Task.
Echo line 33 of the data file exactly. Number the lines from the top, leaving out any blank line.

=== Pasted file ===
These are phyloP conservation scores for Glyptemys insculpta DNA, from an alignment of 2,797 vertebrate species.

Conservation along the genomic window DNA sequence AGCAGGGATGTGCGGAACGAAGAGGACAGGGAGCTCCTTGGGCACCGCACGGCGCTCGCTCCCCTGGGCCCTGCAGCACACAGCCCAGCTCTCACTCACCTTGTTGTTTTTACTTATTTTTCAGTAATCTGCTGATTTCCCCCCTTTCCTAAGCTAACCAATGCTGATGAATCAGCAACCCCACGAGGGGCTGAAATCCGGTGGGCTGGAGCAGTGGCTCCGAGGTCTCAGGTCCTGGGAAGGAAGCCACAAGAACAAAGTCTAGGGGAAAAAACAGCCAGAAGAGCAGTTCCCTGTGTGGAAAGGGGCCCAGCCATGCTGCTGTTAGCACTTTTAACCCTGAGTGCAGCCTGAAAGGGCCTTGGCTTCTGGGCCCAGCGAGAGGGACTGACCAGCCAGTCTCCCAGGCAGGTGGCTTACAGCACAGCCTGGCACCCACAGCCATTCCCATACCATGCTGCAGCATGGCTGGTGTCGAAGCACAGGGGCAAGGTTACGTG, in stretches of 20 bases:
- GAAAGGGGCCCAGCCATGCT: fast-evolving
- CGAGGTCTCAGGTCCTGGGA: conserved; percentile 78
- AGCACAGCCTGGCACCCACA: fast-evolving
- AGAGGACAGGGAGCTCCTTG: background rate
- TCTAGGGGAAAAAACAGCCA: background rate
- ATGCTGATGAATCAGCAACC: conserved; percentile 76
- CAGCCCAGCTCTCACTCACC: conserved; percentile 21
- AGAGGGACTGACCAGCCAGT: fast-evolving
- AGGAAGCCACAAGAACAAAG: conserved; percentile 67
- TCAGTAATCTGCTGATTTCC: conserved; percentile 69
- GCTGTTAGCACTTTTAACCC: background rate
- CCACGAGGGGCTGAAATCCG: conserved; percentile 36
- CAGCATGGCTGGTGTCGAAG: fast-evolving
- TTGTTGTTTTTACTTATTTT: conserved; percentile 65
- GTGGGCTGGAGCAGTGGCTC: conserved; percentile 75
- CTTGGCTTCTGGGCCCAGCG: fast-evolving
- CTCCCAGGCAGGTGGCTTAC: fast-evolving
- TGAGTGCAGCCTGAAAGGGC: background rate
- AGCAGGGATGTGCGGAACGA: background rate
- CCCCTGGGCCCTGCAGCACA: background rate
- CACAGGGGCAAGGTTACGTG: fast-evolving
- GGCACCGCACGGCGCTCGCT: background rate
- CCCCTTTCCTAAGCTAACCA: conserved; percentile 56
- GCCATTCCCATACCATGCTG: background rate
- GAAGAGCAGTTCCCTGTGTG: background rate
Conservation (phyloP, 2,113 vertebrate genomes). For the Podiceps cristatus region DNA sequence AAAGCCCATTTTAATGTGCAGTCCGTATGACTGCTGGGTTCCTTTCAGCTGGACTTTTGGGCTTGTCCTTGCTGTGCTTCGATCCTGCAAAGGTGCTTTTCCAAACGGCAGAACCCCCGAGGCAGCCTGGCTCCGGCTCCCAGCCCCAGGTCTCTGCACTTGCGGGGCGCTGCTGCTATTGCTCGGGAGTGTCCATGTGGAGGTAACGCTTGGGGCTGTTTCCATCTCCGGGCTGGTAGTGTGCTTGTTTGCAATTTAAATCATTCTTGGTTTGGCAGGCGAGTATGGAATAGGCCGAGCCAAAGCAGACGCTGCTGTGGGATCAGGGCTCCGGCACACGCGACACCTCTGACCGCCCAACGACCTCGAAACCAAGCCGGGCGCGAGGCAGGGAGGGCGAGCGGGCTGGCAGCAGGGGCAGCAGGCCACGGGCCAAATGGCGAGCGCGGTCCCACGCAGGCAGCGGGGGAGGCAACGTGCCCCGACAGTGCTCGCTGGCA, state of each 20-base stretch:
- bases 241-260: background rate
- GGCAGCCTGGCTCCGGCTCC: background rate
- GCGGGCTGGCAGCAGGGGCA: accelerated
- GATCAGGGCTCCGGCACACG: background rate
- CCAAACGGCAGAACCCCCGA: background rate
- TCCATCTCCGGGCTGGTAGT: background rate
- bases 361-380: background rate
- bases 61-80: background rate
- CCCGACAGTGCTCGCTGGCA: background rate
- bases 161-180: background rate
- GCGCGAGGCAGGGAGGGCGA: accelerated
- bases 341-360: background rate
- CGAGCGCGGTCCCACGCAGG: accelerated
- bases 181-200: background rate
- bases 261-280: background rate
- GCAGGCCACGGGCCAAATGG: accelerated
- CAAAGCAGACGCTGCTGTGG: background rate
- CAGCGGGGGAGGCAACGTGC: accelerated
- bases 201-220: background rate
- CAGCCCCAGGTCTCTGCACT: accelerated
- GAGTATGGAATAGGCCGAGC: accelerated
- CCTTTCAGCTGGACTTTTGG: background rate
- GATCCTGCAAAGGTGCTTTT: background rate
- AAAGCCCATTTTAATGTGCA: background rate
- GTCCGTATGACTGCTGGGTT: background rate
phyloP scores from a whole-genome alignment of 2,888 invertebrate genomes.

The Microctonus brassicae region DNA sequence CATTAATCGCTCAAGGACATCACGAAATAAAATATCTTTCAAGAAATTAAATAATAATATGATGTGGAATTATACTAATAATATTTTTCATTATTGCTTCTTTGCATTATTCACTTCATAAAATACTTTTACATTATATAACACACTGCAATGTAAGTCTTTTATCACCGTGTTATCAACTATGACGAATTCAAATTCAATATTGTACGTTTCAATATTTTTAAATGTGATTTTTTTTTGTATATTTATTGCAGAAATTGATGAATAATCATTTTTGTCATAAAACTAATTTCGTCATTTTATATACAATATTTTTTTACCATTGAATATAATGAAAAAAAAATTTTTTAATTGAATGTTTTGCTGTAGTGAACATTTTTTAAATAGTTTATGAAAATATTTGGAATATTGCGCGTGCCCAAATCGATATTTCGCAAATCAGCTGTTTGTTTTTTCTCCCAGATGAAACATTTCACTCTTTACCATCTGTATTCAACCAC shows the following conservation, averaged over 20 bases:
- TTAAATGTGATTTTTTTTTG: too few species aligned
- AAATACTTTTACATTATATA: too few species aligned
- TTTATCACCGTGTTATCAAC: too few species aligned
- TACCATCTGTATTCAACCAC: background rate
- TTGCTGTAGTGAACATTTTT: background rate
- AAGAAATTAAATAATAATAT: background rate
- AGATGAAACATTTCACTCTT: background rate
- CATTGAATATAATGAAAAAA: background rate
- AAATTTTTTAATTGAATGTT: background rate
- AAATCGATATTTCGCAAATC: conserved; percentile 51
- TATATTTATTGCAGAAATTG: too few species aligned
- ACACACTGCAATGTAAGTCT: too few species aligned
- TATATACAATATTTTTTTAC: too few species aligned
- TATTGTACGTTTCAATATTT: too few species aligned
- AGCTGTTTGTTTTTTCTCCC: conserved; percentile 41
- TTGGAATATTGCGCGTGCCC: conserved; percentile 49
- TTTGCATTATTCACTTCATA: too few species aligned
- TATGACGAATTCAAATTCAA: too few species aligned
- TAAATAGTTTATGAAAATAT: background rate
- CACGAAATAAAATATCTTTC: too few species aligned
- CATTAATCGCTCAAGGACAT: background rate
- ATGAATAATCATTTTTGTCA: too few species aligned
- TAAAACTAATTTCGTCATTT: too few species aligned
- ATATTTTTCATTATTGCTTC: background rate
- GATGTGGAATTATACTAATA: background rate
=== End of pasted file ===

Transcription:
- CCAAACGGCAGAACCCCCGA: background rate